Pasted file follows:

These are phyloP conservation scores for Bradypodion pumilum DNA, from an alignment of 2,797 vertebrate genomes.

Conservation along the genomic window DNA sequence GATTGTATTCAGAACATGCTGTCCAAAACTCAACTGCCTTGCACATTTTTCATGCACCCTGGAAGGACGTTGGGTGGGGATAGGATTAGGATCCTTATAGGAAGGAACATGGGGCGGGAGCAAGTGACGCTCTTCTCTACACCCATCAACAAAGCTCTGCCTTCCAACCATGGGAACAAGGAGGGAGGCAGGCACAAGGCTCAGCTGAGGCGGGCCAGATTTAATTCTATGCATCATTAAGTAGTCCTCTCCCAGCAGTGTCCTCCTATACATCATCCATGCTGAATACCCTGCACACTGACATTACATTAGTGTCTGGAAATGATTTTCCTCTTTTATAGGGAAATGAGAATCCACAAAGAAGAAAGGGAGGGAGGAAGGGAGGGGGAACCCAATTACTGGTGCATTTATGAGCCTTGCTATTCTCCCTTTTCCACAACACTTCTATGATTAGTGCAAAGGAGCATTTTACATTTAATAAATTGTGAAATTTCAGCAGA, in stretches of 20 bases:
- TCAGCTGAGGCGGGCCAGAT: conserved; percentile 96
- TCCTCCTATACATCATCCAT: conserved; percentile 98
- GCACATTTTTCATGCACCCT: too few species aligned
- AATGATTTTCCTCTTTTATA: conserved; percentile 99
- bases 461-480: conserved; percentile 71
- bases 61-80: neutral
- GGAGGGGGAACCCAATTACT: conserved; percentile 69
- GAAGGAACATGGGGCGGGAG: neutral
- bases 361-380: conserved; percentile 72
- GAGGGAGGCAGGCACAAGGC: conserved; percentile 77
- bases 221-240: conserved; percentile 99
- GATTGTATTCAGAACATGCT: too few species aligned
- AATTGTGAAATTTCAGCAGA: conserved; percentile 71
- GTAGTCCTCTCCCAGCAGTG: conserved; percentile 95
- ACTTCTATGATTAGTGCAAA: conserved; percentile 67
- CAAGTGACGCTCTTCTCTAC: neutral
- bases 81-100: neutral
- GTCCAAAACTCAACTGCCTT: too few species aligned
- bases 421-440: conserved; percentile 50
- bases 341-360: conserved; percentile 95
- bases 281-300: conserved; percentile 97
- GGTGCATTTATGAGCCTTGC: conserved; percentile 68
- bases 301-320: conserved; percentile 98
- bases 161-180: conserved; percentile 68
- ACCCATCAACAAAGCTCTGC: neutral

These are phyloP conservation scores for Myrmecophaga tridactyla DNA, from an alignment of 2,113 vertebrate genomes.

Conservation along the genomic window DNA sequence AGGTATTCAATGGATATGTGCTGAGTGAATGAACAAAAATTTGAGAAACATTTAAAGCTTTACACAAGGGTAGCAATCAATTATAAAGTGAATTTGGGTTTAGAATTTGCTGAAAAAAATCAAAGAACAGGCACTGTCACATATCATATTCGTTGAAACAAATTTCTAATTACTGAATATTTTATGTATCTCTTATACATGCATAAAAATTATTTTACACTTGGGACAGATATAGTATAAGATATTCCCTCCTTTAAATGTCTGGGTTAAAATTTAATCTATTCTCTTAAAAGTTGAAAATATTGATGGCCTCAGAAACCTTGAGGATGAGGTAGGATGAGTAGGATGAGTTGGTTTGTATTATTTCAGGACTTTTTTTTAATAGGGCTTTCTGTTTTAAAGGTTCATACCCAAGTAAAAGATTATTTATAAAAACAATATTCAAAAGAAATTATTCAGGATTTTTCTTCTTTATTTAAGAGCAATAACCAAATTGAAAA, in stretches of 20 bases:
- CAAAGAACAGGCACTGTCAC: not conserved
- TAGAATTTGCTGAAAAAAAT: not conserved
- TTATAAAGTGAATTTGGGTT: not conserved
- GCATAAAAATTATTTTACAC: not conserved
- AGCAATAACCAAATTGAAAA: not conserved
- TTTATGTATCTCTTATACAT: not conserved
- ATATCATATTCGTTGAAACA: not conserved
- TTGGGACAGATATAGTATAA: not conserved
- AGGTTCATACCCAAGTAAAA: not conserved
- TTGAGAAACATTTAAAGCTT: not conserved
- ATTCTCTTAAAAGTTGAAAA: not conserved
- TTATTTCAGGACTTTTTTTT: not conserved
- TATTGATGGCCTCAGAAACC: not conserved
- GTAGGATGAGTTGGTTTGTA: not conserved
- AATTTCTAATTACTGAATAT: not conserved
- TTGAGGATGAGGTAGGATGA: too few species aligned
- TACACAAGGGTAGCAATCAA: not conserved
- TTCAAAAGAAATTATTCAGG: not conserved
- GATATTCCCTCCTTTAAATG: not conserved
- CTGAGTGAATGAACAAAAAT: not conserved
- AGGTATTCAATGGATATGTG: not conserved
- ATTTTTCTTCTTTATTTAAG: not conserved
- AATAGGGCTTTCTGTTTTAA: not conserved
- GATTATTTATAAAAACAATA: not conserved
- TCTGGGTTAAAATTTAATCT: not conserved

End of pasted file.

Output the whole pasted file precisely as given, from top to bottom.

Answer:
These are phyloP conservation scores for Bradypodion pumilum DNA, from an alignment of 2,797 vertebrate genomes.

Conservation along the genomic window DNA sequence GATTGTATTCAGAACATGCTGTCCAAAACTCAACTGCCTTGCACATTTTTCATGCACCCTGGAAGGACGTTGGGTGGGGATAGGATTAGGATCCTTATAGGAAGGAACATGGGGCGGGAGCAAGTGACGCTCTTCTCTACACCCATCAACAAAGCTCTGCCTTCCAACCATGGGAACAAGGAGGGAGGCAGGCACAAGGCTCAGCTGAGGCGGGCCAGATTTAATTCTATGCATCATTAAGTAGTCCTCTCCCAGCAGTGTCCTCCTATACATCATCCATGCTGAATACCCTGCACACTGACATTACATTAGTGTCTGGAAATGATTTTCCTCTTTTATAGGGAAATGAGAATCCACAAAGAAGAAAGGGAGGGAGGAAGGGAGGGGGAACCCAATTACTGGTGCATTTATGAGCCTTGCTATTCTCCCTTTTCCACAACACTTCTATGATTAGTGCAAAGGAGCATTTTACATTTAATAAATTGTGAAATTTCAGCAGA, in stretches of 20 bases:
- TCAGCTGAGGCGGGCCAGAT: conserved; percentile 96
- TCCTCCTATACATCATCCAT: conserved; percentile 98
- GCACATTTTTCATGCACCCT: too few species aligned
- AATGATTTTCCTCTTTTATA: conserved; percentile 99
- bases 461-480: conserved; percentile 71
- bases 61-80: neutral
- GGAGGGGGAACCCAATTACT: conserved; percentile 69
- GAAGGAACATGGGGCGGGAG: neutral
- bases 361-380: conserved; percentile 72
- GAGGGAGGCAGGCACAAGGC: conserved; percentile 77
- bases 221-240: conserved; percentile 99
- GATTGTATTCAGAACATGCT: too few species aligned
- AATTGTGAAATTTCAGCAGA: conserved; percentile 71
- GTAGTCCTCTCCCAGCAGTG: conserved; percentile 95
- ACTTCTATGATTAGTGCAAA: conserved; percentile 67
- CAAGTGACGCTCTTCTCTAC: neutral
- bases 81-100: neutral
- GTCCAAAACTCAACTGCCTT: too few species aligned
- bases 421-440: conserved; percentile 50
- bases 341-360: conserved; percentile 95
- bases 281-300: conserved; percentile 97
- GGTGCATTTATGAGCCTTGC: conserved; percentile 68
- bases 301-320: conserved; percentile 98
- bases 161-180: conserved; percentile 68
- ACCCATCAACAAAGCTCTGC: neutral

These are phyloP conservation scores for Myrmecophaga tridactyla DNA, from an alignment of 2,113 vertebrate genomes.

Conservation along the genomic window DNA sequence AGGTATTCAATGGATATGTGCTGAGTGAATGAACAAAAATTTGAGAAACATTTAAAGCTTTACACAAGGGTAGCAATCAATTATAAAGTGAATTTGGGTTTAGAATTTGCTGAAAAAAATCAAAGAACAGGCACTGTCACATATCATATTCGTTGAAACAAATTTCTAATTACTGAATATTTTATGTATCTCTTATACATGCATAAAAATTATTTTACACTTGGGACAGATATAGTATAAGATATTCCCTCCTTTAAATGTCTGGGTTAAAATTTAATCTATTCTCTTAAAAGTTGAAAATATTGATGGCCTCAGAAACCTTGAGGATGAGGTAGGATGAGTAGGATGAGTTGGTTTGTATTATTTCAGGACTTTTTTTTAATAGGGCTTTCTGTTTTAAAGGTTCATACCCAAGTAAAAGATTATTTATAAAAACAATATTCAAAAGAAATTATTCAGGATTTTTCTTCTTTATTTAAGAGCAATAACCAAATTGAAAA, in stretches of 20 bases:
- CAAAGAACAGGCACTGTCAC: not conserved
- TAGAATTTGCTGAAAAAAAT: not conserved
- TTATAAAGTGAATTTGGGTT: not conserved
- GCATAAAAATTATTTTACAC: not conserved
- AGCAATAACCAAATTGAAAA: not conserved
- TTTATGTATCTCTTATACAT: not conserved
- ATATCATATTCGTTGAAACA: not conserved
- TTGGGACAGATATAGTATAA: not conserved
- AGGTTCATACCCAAGTAAAA: not conserved
- TTGAGAAACATTTAAAGCTT: not conserved
- ATTCTCTTAAAAGTTGAAAA: not conserved
- TTATTTCAGGACTTTTTTTT: not conserved
- TATTGATGGCCTCAGAAACC: not conserved
- GTAGGATGAGTTGGTTTGTA: not conserved
- AATTTCTAATTACTGAATAT: not conserved
- TTGAGGATGAGGTAGGATGA: too few species aligned
- TACACAAGGGTAGCAATCAA: not conserved
- TTCAAAAGAAATTATTCAGG: not conserved
- GATATTCCCTCCTTTAAATG: not conserved
- CTGAGTGAATGAACAAAAAT: not conserved
- AGGTATTCAATGGATATGTG: not conserved
- ATTTTTCTTCTTTATTTAAG: not conserved
- AATAGGGCTTTCTGTTTTAA: not conserved
- GATTATTTATAAAAACAATA: not conserved
- TCTGGGTTAAAATTTAATCT: not conserved